A green chemistry PhD is also good grounding for a career in industrial chemistry. Tom Bell, a PhD student at Leicester University, works on an alternative solvent class that's generating a lot of interest: ionic liquids. "These can be much less toxic than traditional solvents and easier to re-use," he explains. "I chose it because it was with an industrial partner," he says, "but I've found it very interesting. There is a lot of work to do in green chemistry, and real benefits for the world." Bell is still writing his PhD, but he has already been offered a job as an analytical chemist with a global manufacturing firm.

Tom Bell

Meeting industrial expectations

Even green chemists who want to stay in academia need to work closely with industry, as it is an important source of funding. But industry science can be an education for scientists used to the pace of academia. "We are always looking for new sources of funding," says John Archer, a geneticist who works in green chemistry at the University of Cambridge, "and seeking [an] industrial partnership is a good way to stay relevant." Working with Merck, Archer's team engineered bacteria to manufacture an enzyme that helps produce a crucial part of the drug Crixivan, which is used in the treatment of HIV patients. The method is cheaper than conventional organic chemistry synthesis and doesn't require petrochemical feedstock.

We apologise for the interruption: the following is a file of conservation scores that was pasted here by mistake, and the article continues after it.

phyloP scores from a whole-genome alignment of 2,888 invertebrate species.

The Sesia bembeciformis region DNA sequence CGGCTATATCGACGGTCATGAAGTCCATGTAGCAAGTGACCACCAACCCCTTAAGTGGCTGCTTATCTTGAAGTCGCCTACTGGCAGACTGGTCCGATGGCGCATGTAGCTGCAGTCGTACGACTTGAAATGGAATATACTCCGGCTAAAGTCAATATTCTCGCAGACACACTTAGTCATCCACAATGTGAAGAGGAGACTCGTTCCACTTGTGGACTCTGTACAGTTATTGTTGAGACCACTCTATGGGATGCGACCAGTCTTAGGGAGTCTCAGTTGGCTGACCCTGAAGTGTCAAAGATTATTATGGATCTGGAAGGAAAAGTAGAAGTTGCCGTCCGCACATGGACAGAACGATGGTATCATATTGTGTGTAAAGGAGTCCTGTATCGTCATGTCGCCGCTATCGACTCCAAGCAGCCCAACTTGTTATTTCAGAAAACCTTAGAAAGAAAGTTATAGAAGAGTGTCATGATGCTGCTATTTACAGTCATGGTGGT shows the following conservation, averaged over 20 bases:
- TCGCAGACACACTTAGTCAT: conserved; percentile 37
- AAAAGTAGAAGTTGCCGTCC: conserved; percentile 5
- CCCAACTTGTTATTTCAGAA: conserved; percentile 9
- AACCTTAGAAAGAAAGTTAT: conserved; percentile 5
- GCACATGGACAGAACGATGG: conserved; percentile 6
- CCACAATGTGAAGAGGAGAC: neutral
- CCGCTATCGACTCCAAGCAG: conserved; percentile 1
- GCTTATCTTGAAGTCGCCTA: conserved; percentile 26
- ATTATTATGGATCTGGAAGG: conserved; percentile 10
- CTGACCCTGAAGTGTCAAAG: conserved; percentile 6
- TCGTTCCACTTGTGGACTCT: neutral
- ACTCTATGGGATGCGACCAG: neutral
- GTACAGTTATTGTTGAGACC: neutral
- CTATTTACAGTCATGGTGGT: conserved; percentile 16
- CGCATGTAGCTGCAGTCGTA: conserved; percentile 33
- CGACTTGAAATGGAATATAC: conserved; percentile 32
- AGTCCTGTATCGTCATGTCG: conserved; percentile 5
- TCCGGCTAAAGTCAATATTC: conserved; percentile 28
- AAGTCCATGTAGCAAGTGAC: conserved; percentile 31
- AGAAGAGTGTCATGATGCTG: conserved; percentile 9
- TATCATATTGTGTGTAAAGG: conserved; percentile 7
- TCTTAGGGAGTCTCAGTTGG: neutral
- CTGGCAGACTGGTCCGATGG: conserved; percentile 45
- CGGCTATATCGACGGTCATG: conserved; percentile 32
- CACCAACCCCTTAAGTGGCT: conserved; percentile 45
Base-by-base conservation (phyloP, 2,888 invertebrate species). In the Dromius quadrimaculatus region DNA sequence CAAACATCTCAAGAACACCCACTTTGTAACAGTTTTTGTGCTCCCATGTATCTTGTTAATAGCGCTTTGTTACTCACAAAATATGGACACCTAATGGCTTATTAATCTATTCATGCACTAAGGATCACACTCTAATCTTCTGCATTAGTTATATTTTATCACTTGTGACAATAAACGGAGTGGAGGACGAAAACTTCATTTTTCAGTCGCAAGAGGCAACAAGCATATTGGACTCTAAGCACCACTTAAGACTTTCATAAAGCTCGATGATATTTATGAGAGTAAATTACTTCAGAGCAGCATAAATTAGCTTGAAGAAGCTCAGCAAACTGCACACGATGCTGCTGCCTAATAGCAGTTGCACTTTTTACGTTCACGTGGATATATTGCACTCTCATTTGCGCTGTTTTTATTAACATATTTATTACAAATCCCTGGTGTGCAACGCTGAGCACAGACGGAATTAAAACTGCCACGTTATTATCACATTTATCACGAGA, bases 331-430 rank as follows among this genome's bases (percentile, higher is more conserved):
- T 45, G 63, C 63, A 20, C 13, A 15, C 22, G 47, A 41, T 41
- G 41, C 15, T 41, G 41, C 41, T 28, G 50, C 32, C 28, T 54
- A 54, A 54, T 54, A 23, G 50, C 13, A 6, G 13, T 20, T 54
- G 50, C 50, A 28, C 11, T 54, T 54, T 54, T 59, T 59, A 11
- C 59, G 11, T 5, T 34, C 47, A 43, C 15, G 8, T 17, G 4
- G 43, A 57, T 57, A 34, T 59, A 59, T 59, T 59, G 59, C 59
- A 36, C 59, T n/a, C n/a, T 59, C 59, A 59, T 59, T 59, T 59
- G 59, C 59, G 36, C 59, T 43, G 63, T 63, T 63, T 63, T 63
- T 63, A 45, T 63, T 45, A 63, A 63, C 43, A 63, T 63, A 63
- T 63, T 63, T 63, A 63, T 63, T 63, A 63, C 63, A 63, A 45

Unfortunately, the new process has not been utilised; Crixivan is now routinely made using a synthetic chemistry approach. Archer's team was just too slow. In order to meet industry's needs, "you need a purified version of an enzyme, and way of producing it, within 8 weeks," says Archer. "Our research took several years." Archer and his team learned from the experience. Working with Dowpharma, a unit of the Dow Chemical Company, they have speeded up the process of finding future candidate enzymes by sequencing the genome of their chosen bacteria. " Rhodococcus has a vast array of possible enzymes for breaking down complex carbon molecules," he says.

Green chemistry is all about industrial applications; if industry doesn't adopt the new techniques, they won't do any good. But that means scientists need to deliver products fast, and keep them cheap.The industry likes to stick to the tried-and-true, says Clark. "The chemical industry is very conservative, and new technologies need a lot of proving."

One way of getting into commercial mindset is to work in the commercial environment early in your career, even if your ultimate aspirations are academic. Green chemistry is starting to make progress now, Marshall says, because many people in the field have experience of industry. "There is a real understanding of the issues from both sides."

Whether you chose to work in academia or industry, green chemistry comes offers rewards both tangible and intangible. "The environmental importance is an added bonus," says Platel. "Students these days want to make a difference," adds Archer.

Green Chemistry Resources

Lynn Dicks is a science writer and editor based in the U.K.

Comments, suggestions? Please send your feedback to our editor.

Lynn Dicks is a science writer and editor based in the U.K.